I feel like a kid on Christmas Eve. I’ve been eagerly anticipating one day for a long time and today it’s finally here. I am, of course, talking about Hour of Devastation Flashback Drafts coming to MTGO. This format is near and dear to my heart. It was the set that came out when I started “Lords of Limited” and I drafted it happily until the day the leagues ended. And to spread the love and joy that is HOU draft, I’m going to give you a fast and loose draft primer of this format so you can partake as well.  We've got much to discuss so let's jump right in!

Mechanics and Themes

Before we get in to the color pairs specifically, I want to give you an overview of the mechanics and themes that the format has to offer. Some are a holdover from Amonkhet and some are brand new.

Exert is a mechanic that allows creatures to do something extra powerful when they become tapped (either by attacking or activating an ability.) The catch is that exerted creatures don’t untap during their controller's next untap step. This mechanic is concentrated in the Naya colors and leads to some very aggressive decks.

Eternalize is a mechanic that builds upon Embalm from Amonkhet. Both of these are abilities on creatures that allow them to essentially come back from the dead. Eternalize allows you to exile the creature from your graveyard for a cost and make a creature token that’s a copy of that creature except it is a black zombie with base power and toughness 4/4.

Aftermath is a variation on split cards that we’ve seen before. The way Aftermath cards work is that the first half can be cast from your hand and the second half can only be cast from your graveyard.

Afflict is a triggered ability that exists on creatures that is followed by a number. The number of Afflict a creature has is the amount of life an opponent will lose if they block that creature. This mechanic is concentrated in the Grixis colors.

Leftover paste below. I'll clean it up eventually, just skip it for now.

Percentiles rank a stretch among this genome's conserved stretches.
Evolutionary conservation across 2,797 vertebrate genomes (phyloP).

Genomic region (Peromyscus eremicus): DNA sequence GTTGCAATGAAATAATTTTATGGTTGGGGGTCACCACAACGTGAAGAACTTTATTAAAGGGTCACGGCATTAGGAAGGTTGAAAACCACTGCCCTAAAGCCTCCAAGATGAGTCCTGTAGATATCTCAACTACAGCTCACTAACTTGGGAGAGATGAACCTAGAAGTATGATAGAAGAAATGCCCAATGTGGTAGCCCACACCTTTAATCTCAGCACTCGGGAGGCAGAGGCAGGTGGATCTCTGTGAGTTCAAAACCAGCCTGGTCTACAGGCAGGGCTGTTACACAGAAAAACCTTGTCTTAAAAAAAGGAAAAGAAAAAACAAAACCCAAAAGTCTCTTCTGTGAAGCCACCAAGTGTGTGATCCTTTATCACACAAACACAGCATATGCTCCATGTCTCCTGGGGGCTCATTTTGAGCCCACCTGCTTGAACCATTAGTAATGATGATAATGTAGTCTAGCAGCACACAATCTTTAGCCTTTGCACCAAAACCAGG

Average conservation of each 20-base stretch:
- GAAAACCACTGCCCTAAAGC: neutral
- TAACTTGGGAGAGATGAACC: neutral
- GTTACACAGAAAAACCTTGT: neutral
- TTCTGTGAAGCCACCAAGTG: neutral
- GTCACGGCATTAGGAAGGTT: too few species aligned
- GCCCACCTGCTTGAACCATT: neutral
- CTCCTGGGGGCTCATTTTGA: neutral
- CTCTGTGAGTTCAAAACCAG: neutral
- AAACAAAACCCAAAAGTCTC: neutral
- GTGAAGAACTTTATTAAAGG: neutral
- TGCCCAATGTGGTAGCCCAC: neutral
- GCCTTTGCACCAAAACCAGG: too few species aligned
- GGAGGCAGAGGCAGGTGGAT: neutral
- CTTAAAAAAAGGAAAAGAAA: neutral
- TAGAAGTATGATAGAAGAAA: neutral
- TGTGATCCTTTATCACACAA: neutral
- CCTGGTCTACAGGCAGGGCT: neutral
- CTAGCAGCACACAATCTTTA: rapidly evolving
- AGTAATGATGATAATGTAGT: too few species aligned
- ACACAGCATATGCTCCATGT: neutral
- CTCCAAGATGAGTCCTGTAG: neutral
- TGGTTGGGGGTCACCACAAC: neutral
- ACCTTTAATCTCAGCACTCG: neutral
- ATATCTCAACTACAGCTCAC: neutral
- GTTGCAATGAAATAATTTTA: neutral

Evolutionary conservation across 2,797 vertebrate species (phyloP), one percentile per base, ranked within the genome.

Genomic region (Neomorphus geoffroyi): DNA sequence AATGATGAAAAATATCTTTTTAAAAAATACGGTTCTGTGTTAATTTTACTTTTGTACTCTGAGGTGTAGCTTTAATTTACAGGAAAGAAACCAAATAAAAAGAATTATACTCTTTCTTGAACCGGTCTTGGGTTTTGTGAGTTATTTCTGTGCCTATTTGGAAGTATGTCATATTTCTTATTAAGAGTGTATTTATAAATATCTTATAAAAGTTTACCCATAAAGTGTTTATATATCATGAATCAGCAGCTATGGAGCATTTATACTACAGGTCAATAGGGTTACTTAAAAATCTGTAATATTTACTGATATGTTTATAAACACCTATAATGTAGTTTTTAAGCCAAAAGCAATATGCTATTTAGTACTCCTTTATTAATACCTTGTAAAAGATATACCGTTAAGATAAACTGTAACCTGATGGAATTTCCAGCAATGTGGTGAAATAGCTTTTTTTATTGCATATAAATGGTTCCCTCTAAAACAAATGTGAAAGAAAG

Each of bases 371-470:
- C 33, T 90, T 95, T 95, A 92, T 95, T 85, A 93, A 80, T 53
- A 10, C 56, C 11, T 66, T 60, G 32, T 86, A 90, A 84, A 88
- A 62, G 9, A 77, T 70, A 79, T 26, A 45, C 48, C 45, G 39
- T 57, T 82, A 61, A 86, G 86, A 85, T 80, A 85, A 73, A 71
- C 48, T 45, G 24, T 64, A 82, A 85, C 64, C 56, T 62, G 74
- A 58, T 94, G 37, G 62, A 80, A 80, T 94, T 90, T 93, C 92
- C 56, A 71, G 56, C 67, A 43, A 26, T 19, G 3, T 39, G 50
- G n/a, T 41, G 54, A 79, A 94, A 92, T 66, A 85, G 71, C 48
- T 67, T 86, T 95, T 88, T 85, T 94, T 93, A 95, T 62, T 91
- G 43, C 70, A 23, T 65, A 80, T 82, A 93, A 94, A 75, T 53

Deserts existed in Amonkhet but became a huge theme in Hour of Devastation. To begin with, each color has its own cycling land at common and a land that can sacrifice deserts for a bonus at uncommon. The cycling deserts are some of the best commons in the set. They allow you to mitigate mana screw and flood in a very real way as well as enabling some incredibly potent cards in the format like Sand Strangler, Wall of Forgotten Pharaohs, or Ifnir Deadlands. I hate to let the Sacred Cat of the bag, but these are fairly high picks and are often reasons to move into a color if you see them going late.

Beyond the mechanics and themes of the set are a few big picture things to keep in mind. There are a lot of wrath-type effects in this format. Hour of Revelation, Hour of Devastation, Bontu’s Last Reckoning, Chaos Maw, Dusk // Dawn, Heaven // Earth, and Rags // Riches. There are certainly good aggressive decks in the format but the presence of so many ways to clear out an early onslaught of attackers definitely slows down a format. Because of the abundance of this kind of effect, be wary of overextending when you don’t need to.

There is also a cycle of color hosing cards at uncommon called Defeats. Gideon’s Defeat, Liliana’s Defeat and Chandra’s Defeat should all be fairly high picks since they are A grade level removal spells out of the sideboard.

Last thing before diving into the color pairs is to point out the amount of incredibly fun buildaround rares that exist in the format that may look terrible at first glance. Imminent Doom, Abandoned Sarcophagus, Fraying Sanity, and Swarm Intelligence from Hour of Devastation and Anointed Procession, Approach of the Second Sun, and Drake Haven from Amonkhet are just a few of the cards I hope to maximize in a draft this week while we have the opportunity. Now, a look at the best decks to draft.

5 Color Green

If you’ve never played this format, you might be thinking, “Of course Ethan thinks 5 Color Green is one of the best decks in the set.” But I assure you, I’m not memeing. This deck is very real and very good. The headliner of this deck is Oasis Ritualist. The fact that this can exert to produce two sources of a single color makes splashing for powerful spells actually quite doable. It’s backed up by an abundance of colorless fixing with Traveler’s Amulet, Evolving Wilds, Survivors' Encampment, Painted Bluffs, and Manalith. The same rules apply to this style of deck as they always do: you need bombs, removal, fixing, and card draw/card filtering. But this format is filled to the brim with cards that go in each of these four categories. I imagine this will be the Spider Spawning Deck of this format and will likely be overdrafted during this week, but I still have hope!